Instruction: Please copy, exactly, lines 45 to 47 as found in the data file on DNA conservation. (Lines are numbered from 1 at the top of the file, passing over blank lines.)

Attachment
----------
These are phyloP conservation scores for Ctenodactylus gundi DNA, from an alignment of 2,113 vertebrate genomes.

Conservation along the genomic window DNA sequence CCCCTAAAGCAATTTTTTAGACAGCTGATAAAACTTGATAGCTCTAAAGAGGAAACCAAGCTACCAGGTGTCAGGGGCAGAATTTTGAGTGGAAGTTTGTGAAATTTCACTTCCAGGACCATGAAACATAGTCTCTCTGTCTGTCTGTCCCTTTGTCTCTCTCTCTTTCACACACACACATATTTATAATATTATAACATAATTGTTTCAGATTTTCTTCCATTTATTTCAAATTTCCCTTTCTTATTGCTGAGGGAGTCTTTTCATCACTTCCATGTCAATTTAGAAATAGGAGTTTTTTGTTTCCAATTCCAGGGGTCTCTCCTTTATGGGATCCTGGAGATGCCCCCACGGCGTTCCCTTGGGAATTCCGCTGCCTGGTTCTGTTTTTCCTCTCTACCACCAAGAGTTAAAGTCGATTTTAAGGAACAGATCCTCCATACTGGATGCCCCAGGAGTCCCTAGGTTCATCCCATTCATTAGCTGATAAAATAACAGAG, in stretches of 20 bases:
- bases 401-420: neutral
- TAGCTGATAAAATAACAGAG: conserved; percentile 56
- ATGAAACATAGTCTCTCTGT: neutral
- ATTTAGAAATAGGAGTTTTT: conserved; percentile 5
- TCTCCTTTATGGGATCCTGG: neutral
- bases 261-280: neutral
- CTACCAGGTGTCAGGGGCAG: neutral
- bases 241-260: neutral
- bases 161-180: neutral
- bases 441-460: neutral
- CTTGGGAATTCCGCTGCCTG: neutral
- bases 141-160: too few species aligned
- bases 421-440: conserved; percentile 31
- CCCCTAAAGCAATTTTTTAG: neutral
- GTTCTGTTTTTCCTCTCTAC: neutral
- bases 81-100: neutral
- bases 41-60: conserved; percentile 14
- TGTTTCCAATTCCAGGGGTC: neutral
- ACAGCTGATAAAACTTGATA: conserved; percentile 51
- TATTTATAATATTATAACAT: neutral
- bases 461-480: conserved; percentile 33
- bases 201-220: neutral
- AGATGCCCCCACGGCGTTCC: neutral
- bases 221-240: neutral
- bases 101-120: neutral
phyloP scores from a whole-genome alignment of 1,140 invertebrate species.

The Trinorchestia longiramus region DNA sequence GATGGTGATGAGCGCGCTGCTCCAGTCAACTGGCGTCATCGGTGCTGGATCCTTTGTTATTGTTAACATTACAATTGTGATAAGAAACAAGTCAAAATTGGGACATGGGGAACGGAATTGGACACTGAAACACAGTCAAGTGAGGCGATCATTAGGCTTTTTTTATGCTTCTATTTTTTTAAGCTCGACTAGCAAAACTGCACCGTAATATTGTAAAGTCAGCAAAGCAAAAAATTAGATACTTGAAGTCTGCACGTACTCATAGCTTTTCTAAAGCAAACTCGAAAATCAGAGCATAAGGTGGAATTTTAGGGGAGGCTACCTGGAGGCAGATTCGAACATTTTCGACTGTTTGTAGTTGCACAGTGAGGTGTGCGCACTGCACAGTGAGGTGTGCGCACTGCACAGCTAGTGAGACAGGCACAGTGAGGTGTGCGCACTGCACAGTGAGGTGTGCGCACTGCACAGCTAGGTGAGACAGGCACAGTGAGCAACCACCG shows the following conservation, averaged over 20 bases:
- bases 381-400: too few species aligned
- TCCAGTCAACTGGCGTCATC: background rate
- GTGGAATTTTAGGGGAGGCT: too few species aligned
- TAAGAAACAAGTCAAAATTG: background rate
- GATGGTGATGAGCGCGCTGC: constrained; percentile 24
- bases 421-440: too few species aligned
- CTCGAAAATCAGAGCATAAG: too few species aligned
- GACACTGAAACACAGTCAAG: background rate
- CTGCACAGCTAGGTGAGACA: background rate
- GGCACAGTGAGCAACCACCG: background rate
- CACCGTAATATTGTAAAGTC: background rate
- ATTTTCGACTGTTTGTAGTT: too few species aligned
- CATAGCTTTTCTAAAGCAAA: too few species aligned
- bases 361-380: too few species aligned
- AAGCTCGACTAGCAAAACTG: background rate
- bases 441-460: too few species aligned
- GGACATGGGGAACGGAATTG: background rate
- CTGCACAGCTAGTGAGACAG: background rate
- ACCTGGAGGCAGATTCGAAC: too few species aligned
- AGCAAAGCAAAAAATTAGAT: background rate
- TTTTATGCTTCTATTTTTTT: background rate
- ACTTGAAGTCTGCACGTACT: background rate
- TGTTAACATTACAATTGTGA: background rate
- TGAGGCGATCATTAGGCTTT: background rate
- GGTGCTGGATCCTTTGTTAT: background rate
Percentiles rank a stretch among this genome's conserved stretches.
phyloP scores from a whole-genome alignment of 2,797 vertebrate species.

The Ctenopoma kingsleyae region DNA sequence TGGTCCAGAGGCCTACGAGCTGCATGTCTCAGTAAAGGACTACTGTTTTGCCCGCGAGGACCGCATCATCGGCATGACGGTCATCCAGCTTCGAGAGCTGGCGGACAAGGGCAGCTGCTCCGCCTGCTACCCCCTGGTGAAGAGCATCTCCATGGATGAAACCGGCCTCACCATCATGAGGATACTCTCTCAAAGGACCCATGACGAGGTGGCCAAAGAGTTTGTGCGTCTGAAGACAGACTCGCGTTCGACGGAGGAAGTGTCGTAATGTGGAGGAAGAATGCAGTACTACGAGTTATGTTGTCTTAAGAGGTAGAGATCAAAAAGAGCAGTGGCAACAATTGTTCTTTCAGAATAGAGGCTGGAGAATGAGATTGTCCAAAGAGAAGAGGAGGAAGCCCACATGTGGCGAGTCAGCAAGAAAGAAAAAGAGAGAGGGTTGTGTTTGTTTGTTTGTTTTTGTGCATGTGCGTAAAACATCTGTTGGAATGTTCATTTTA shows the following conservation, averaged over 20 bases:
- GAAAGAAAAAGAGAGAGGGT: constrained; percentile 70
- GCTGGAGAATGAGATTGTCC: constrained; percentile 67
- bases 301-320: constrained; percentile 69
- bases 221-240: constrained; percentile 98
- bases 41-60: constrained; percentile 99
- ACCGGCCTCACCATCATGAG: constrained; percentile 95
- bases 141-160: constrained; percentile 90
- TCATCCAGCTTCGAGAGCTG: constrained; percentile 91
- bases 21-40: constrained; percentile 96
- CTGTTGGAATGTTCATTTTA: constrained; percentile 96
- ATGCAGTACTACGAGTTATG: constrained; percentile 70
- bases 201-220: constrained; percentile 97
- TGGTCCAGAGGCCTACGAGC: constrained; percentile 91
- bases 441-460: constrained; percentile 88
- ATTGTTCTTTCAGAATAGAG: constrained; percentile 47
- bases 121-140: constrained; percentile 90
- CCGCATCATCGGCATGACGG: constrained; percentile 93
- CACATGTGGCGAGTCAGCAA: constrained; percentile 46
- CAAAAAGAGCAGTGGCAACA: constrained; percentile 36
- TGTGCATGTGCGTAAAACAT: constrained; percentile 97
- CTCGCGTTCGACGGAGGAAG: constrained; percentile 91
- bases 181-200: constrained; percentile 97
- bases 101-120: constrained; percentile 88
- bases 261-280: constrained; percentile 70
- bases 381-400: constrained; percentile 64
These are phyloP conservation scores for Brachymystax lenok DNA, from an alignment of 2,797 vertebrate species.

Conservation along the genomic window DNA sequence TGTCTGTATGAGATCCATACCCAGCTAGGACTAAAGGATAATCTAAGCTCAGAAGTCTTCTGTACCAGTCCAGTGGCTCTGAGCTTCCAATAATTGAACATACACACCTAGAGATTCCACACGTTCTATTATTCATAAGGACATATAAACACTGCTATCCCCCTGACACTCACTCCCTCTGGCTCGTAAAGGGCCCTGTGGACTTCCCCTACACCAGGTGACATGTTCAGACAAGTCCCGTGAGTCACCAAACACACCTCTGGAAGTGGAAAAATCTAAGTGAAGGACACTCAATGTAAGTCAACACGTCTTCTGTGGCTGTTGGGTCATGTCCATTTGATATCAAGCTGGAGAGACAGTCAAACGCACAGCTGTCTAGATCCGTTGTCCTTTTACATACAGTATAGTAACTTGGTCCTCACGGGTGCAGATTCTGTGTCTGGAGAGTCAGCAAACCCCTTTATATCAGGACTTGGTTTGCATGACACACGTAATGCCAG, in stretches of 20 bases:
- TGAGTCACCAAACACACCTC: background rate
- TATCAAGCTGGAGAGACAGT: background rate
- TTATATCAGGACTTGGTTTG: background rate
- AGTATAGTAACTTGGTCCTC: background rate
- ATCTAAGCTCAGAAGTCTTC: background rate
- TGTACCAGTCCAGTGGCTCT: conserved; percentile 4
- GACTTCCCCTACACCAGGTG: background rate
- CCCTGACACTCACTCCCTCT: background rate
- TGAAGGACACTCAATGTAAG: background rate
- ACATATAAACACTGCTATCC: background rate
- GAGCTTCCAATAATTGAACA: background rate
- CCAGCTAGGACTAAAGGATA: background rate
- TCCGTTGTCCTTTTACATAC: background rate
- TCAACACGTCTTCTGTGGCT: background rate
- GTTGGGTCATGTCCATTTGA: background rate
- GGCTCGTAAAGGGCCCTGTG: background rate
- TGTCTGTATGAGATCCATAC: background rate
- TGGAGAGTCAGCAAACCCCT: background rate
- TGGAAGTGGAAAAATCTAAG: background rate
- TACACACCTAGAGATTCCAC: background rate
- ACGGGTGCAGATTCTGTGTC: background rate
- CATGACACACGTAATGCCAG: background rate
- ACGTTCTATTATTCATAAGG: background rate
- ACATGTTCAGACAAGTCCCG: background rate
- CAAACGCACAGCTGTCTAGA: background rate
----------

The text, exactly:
- bases 441-460: too few species aligned
- GGACATGGGGAACGGAATTG: background rate
- CTGCACAGCTAGTGAGACAG: background rate